Flannery O’Connor’s Dislike of Ayn Rand

Neal and Cooper in "The Fountainhead"

Neal and Cooper in “The Fountainhead”

Reader Sue Schmidt alerted me to this article about Flannery O’Connor’s abhorrence of Ayn Rand’s novels, expressed in a letter to a friend. As the article notes, O’Connor’s mention of hardboiled detective novelist Mickey Spillane is also of interest. Here’s what O’Connor wrote:

I hope you don’t have friends who recommend Ayn Rand to you. The fiction of Ayn Rand is as low as you can get re fiction. I hope you picked it up off the floor of the subway and threw it in the nearest garbage pail. She makes Mickey Spillane look like Dostoevsky.

By unfavorably comparing Rand with Spillane, O’Connor is setting a low bar. While Spillane was immensely popular, his hardboiled detective novels are not in the same class with those of Dashiell Hammett and Raymond Chandler. Basically, Spillane tickles the pleasure centers of the brain with sex, violence, and satisfying revenge fantasies but little more. He doesn’t have the same existential depth as Hammett. But O’Connor says he at least is closer to a Dostoevskan exploration of existential emptiness than Rand.

I suspect that the mention of Spillane is not entirely accidental. O’Connor must have read somewhere that Rand was a big Spillane fan. As the article mentions (and as Gene Bell-Villada points out in his excellent book on Rand), Rand saw Spillane as one of the big boys and better than Tolstoy:

[Victor] Hugo gives me the feeling of entering a cathedral–Dostoevsky gives me the feeling of entering a chamber of horrors, but with a powerful guide–Spillane gives me the feeling of listening to a military band in a public park–Tolstoy gives me the feeling of an unsanitary backyard which I do not care to enter.

Just as Spillane’s women love how his hero Mike Hammer treats them rough, so Dominique Francon is drawn to her quasi-rape by Howard Roark in The Fountainhead:

She tried to tear herself away from him. The effort broke against his arms that had not felt it. Her fists beat against his shoulders, against his face. He moved one hand, took her two wrists and pinned them behind her, under his arm, wrenching her shoulder blades.…She fell back against the dressing table, she stood crouching, her hands clasping the edge behind her, her eyes wide, colorless, shapeless in terror. He was laughing. There was the movement of laughter on his face, but no sound.…Then he approached. He lifted her without effort. She let her teeth sink into his hand and felt blood on the tip of her tongue. He pulled her head back and he forced her mouth open against his.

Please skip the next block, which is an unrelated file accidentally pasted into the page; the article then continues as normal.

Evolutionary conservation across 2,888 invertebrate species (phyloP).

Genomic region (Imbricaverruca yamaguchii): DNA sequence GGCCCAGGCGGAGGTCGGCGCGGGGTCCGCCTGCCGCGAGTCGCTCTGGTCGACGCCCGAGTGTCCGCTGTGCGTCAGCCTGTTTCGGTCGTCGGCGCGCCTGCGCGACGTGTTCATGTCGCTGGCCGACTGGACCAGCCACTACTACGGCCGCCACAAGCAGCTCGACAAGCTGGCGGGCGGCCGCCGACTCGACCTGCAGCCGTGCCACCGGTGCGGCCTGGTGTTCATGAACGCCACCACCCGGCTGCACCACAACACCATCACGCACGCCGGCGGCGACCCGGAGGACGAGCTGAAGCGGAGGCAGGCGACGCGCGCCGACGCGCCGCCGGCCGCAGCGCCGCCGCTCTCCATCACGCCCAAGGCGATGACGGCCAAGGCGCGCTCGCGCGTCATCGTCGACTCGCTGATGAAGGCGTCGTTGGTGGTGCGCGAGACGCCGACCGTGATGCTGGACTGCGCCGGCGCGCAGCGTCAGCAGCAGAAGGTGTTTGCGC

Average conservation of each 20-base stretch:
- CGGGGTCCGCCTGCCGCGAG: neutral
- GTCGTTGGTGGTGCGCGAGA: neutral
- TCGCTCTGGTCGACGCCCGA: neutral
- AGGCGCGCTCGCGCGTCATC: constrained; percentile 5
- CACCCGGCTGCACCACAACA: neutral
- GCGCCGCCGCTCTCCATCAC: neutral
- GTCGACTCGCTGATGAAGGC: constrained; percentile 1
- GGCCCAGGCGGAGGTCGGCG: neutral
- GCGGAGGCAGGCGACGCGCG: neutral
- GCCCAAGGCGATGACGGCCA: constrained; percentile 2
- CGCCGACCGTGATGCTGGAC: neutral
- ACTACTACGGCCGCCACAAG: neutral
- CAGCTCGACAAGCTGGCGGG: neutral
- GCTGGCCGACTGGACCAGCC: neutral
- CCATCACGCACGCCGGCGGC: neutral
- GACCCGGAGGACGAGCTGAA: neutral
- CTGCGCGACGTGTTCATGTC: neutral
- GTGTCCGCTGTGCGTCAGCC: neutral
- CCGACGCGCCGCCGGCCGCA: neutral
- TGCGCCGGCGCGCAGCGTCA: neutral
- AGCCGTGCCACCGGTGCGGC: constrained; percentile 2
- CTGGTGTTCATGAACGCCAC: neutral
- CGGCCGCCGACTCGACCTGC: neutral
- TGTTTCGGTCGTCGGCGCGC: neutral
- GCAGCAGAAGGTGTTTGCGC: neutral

But there’s more to the Rand-Spillane connection than this. In a sense, Rand ravishes her own readers in ways similar to how Mike Hammer ravishes his broads. She pounds them with her truth and, in an orgasmic intellectual moment, they feel themselves in the presence of a powerful force. Their surrender involves abandoning doubts, which they come to see as weak and pusillanimous. In the presence of real power, they feel reborn as part of a new certainty.

I suspect this is what disturbed O’Connor so much about Rand’s fans. Her own fiction questions received certainties and comes down hardest on those who are smugly convinced that they are in possession of the truth.

Look, for instance, at how O’Connor handles the smug Mrs. Turpin in “Revelation.” The story’s protagonist thinks she has everything figured out, only to be challenged by a girl in a doctor’s waiting room who becomes infuriated at her sanctimony. Here’s the confrontation:

The girl’s eyes stopped rolling and focused on her. They seemed a much lighter blue than before, as if a door that had been tightly closed behind them was now open to admit light and air. Mrs. Turpin’s head cleared and her power of motion returned. She leaned forward until she was looking directly into the fierce brilliant eyes. There was no doubt in her mind that the girl did know her, know her in some intense and personal way, beyond time and place and condition. “What you got to say to me?” she asked hoarsely and held her breath, waiting, as for a revelation.

The girl raised her head. Her gaze locked with Mrs. Turpin’s. “Go back to hell where you came from, you old wart hog,” she whispered. Her voice was low but clear. Her eyes burned for a moment as if she saw with pleasure that her message had struck its target.

The girl could be O’Connor herself, lashing out against those who assume their superiority over others. But because she is engaged in genuine exploration, O’Connor is also scrutinizing herself for signs of Mrs. Turpin’s pride.

By the end of the story, Mrs. Turpin sees herself as no better than the others in her world. Needless to say, such humility was beyond Ayn Rand.

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